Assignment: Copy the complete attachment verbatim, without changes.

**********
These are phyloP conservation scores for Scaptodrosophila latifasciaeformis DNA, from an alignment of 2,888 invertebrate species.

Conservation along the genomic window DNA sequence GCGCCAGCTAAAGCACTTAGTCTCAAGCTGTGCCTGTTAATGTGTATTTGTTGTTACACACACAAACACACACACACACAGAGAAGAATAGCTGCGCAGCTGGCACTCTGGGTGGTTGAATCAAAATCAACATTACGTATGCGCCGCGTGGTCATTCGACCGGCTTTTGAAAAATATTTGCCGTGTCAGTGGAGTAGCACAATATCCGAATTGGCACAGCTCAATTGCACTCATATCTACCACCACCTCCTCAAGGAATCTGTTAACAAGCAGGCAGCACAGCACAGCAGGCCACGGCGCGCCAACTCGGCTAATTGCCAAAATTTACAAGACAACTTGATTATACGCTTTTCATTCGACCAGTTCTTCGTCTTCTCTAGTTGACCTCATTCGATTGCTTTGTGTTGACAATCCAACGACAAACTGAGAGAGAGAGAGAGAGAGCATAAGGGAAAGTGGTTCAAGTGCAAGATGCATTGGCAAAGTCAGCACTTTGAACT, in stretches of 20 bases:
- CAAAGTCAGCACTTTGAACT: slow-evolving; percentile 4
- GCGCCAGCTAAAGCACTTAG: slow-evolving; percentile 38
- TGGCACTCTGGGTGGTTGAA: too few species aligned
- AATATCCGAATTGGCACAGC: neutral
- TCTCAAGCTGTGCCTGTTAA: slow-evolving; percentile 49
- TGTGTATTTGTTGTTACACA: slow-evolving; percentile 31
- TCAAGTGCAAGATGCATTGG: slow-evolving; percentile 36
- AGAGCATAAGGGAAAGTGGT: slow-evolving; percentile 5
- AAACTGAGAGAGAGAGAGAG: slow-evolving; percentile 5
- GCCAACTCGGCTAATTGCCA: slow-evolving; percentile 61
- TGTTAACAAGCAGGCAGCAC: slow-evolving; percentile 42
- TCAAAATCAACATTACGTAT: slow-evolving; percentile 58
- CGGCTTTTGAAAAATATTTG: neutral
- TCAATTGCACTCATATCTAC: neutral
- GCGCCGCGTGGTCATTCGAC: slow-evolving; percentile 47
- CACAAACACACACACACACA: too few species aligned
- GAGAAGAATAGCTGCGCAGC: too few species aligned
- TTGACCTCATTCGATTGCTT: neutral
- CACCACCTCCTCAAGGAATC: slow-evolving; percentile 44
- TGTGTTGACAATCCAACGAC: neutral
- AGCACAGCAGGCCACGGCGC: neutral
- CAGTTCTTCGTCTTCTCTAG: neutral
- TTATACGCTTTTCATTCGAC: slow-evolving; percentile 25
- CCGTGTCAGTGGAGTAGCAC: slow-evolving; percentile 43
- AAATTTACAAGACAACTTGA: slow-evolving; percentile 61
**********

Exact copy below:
These are phyloP conservation scores for Scaptodrosophila latifasciaeformis DNA, from an alignment of 2,888 invertebrate species.

Conservation along the genomic window DNA sequence GCGCCAGCTAAAGCACTTAGTCTCAAGCTGTGCCTGTTAATGTGTATTTGTTGTTACACACACAAACACACACACACACAGAGAAGAATAGCTGCGCAGCTGGCACTCTGGGTGGTTGAATCAAAATCAACATTACGTATGCGCCGCGTGGTCATTCGACCGGCTTTTGAAAAATATTTGCCGTGTCAGTGGAGTAGCACAATATCCGAATTGGCACAGCTCAATTGCACTCATATCTACCACCACCTCCTCAAGGAATCTGTTAACAAGCAGGCAGCACAGCACAGCAGGCCACGGCGCGCCAACTCGGCTAATTGCCAAAATTTACAAGACAACTTGATTATACGCTTTTCATTCGACCAGTTCTTCGTCTTCTCTAGTTGACCTCATTCGATTGCTTTGTGTTGACAATCCAACGACAAACTGAGAGAGAGAGAGAGAGAGCATAAGGGAAAGTGGTTCAAGTGCAAGATGCATTGGCAAAGTCAGCACTTTGAACT, in stretches of 20 bases:
- CAAAGTCAGCACTTTGAACT: slow-evolving; percentile 4
- GCGCCAGCTAAAGCACTTAG: slow-evolving; percentile 38
- TGGCACTCTGGGTGGTTGAA: too few species aligned
- AATATCCGAATTGGCACAGC: neutral
- TCTCAAGCTGTGCCTGTTAA: slow-evolving; percentile 49
- TGTGTATTTGTTGTTACACA: slow-evolving; percentile 31
- TCAAGTGCAAGATGCATTGG: slow-evolving; percentile 36
- AGAGCATAAGGGAAAGTGGT: slow-evolving; percentile 5
- AAACTGAGAGAGAGAGAGAG: slow-evolving; percentile 5
- GCCAACTCGGCTAATTGCCA: slow-evolving; percentile 61
- TGTTAACAAGCAGGCAGCAC: slow-evolving; percentile 42
- TCAAAATCAACATTACGTAT: slow-evolving; percentile 58
- CGGCTTTTGAAAAATATTTG: neutral
- TCAATTGCACTCATATCTAC: neutral
- GCGCCGCGTGGTCATTCGAC: slow-evolving; percentile 47
- CACAAACACACACACACACA: too few species aligned
- GAGAAGAATAGCTGCGCAGC: too few species aligned
- TTGACCTCATTCGATTGCTT: neutral
- CACCACCTCCTCAAGGAATC: slow-evolving; percentile 44
- TGTGTTGACAATCCAACGAC: neutral
- AGCACAGCAGGCCACGGCGC: neutral
- CAGTTCTTCGTCTTCTCTAG: neutral
- TTATACGCTTTTCATTCGAC: slow-evolving; percentile 25
- CCGTGTCAGTGGAGTAGCAC: slow-evolving; percentile 43
- AAATTTACAAGACAACTTGA: slow-evolving; percentile 61